This is exciting stuff for those of us interested in “ancestral” anything. I can’t wait to watch the show, and I’d recommend the book to pretty much anyone that can read. They’re basically describing the intellectual side of my ancestral movement work: study the anatomy of the human being, examine any one part, find the same part in other creatures living today, find it in the fossil record, trace the fossil record back to find the earliest appearance of that body part, getting a feel for all of the creatures in which this body part is found or has ever existed, their behaviours, environments, etc. We can take that a (crucial) step further by learning to feel and move that body part, differentiating it from the parts next to it, and differentiating each of its component parts from each other, and exploring what is revealed about this part’s contributions to our various whole-body movement patterns in different environments.

So the first step can be things like these:

Body part: the spine. Mission: differentiate each vertebral segment from the ones above and below, using simple movements. What it reveals: firstly, that most of the spine has been ignored and thus forgotten, but that as the spine is rediscovered and segments more clearly differentiated we begin to see undulations – wave-like movements inherent in the structure of the spine itself, which contribute to basic movement patterns like crawling, squatting, jumping and galloping. We feel for ourselves that all of the possible movements of our spines, we share with all of the creatures on our planet that have spines. We also discover a whole range of “postures” – essentially gestures performed with our torsos, rather than hands – associated with the different combinations of possible positions of the spinal segments, which often quite accurately communicate information about our emotional states (to others, but also to our own brains). This is a concept a lot of people may be familiar with. Amy Cuddy’s classic TED talk gets into this:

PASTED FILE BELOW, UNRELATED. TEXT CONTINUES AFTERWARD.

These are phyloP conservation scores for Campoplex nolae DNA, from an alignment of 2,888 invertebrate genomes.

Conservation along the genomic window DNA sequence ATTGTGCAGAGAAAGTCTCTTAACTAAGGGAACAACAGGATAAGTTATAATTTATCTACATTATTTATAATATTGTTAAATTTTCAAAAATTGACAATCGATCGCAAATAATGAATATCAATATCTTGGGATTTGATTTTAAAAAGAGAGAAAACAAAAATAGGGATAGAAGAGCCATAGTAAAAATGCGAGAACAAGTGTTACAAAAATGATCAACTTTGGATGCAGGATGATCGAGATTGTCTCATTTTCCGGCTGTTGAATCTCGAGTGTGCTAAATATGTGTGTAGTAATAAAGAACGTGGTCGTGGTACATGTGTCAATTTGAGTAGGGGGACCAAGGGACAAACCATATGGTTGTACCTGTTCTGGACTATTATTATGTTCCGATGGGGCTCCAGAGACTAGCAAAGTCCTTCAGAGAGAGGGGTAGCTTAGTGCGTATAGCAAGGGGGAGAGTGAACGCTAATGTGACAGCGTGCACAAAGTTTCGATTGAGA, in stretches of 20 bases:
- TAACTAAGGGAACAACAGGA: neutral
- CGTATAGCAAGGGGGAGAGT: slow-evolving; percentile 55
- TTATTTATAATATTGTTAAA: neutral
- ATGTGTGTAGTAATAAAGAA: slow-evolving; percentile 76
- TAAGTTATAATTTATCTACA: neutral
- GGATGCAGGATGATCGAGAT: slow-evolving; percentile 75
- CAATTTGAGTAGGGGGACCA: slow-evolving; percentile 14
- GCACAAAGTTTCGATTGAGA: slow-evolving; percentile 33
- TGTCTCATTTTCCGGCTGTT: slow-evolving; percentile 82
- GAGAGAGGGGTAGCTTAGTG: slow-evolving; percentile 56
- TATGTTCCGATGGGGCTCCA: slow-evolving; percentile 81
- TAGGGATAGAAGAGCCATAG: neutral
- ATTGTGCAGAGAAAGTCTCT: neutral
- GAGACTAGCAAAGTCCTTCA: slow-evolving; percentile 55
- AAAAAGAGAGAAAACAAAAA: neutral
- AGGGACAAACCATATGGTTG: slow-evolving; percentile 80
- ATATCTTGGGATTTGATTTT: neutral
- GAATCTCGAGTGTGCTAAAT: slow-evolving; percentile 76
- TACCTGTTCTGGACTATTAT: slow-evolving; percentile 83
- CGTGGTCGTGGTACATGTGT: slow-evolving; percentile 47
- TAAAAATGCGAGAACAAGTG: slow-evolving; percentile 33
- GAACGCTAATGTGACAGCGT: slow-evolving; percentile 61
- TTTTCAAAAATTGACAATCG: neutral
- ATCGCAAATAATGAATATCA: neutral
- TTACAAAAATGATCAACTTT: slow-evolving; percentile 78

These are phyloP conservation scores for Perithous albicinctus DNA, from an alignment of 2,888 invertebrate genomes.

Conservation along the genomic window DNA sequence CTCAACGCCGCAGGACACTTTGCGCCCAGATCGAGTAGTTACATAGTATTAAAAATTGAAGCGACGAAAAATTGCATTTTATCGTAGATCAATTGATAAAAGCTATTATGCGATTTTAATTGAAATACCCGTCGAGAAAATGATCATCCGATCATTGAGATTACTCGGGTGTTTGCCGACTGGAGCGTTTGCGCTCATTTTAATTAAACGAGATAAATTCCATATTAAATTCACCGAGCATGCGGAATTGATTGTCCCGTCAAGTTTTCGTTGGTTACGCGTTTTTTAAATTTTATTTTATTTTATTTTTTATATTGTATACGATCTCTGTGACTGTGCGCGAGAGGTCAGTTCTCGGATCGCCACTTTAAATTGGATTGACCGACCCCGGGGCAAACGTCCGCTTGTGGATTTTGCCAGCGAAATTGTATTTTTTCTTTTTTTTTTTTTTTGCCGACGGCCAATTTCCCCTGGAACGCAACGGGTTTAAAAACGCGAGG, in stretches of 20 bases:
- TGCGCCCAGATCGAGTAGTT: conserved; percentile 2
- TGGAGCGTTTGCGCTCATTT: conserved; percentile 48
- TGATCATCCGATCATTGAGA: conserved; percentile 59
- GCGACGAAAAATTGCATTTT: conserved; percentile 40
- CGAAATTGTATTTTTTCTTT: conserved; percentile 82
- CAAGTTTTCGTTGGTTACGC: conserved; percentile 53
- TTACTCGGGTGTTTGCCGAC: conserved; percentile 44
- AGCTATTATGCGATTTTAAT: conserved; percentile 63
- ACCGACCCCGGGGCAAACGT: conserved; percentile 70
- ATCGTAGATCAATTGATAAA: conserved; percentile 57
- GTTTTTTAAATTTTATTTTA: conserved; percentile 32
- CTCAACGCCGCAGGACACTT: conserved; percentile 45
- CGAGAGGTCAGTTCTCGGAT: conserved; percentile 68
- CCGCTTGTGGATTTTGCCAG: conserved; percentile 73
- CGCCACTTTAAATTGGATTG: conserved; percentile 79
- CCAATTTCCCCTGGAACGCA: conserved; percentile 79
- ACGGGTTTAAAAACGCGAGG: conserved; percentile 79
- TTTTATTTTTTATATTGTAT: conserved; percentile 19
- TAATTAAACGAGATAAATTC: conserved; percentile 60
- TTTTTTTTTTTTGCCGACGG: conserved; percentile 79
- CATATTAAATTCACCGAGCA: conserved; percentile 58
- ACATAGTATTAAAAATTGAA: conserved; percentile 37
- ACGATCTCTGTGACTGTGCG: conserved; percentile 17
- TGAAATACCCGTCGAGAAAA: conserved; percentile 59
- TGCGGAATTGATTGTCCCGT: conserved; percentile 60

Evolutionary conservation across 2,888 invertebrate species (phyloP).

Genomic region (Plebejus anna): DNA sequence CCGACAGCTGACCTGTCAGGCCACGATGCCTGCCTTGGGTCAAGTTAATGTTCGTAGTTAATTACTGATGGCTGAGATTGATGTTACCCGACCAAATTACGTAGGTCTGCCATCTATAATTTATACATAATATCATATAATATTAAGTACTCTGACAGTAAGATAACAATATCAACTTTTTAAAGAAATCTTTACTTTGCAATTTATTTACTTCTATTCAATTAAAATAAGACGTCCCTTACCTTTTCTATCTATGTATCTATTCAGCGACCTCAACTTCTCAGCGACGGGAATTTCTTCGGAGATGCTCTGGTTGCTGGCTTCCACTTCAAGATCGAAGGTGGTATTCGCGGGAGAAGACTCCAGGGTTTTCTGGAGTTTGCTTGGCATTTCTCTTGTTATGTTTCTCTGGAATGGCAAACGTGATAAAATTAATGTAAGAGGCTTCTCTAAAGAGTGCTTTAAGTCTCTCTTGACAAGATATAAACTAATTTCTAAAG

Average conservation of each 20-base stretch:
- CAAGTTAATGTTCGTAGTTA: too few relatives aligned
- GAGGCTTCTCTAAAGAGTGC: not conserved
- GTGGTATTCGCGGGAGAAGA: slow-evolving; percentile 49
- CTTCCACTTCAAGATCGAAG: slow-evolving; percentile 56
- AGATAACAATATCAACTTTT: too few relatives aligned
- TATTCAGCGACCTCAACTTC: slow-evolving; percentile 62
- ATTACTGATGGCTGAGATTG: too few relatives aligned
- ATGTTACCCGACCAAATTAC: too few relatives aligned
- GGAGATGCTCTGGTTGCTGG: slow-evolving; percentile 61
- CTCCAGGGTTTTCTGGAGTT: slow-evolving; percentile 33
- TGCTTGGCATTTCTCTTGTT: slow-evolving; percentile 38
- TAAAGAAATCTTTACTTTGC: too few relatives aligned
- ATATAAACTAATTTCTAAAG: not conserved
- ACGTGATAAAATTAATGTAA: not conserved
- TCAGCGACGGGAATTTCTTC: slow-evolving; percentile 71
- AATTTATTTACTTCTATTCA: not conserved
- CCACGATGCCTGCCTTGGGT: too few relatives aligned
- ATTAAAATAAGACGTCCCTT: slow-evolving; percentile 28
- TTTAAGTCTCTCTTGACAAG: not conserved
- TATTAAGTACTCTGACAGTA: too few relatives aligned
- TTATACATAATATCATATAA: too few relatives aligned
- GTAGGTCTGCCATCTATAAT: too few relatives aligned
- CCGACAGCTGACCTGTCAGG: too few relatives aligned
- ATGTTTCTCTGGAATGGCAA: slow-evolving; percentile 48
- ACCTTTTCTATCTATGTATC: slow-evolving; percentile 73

There’s another guy called John A. Appleton who does some very, very interesting (and powerful) work he calls “Posture Release Imagery“, a lot of which involves the different possible relationships between the dorsal and ventral surfaces of the body.

And there’s the Center for Nonverbal Studies:

Again, this is ancient stuff. So ancient it boggles the mind. By working with it physically, unlocking the movements of each of the individual spinal segments, we become able to gesture with them. We also come to feel a particular truth: that we have a segmented body structure – or even better, that we are a segmented body structure, and that we share this particular pattern of morphology with just about every animal alive today.

Picture 6

The image above is from “Your Inner Fish”, showing the Hox genes, responsible for the growth of the different body segments from head to tail, in humans, and in fruit flies.

A good chunk of the book is about the discovery of a fish called Tiktaalik, a “fish with a wrist”, a “fish, that could do a pushup”.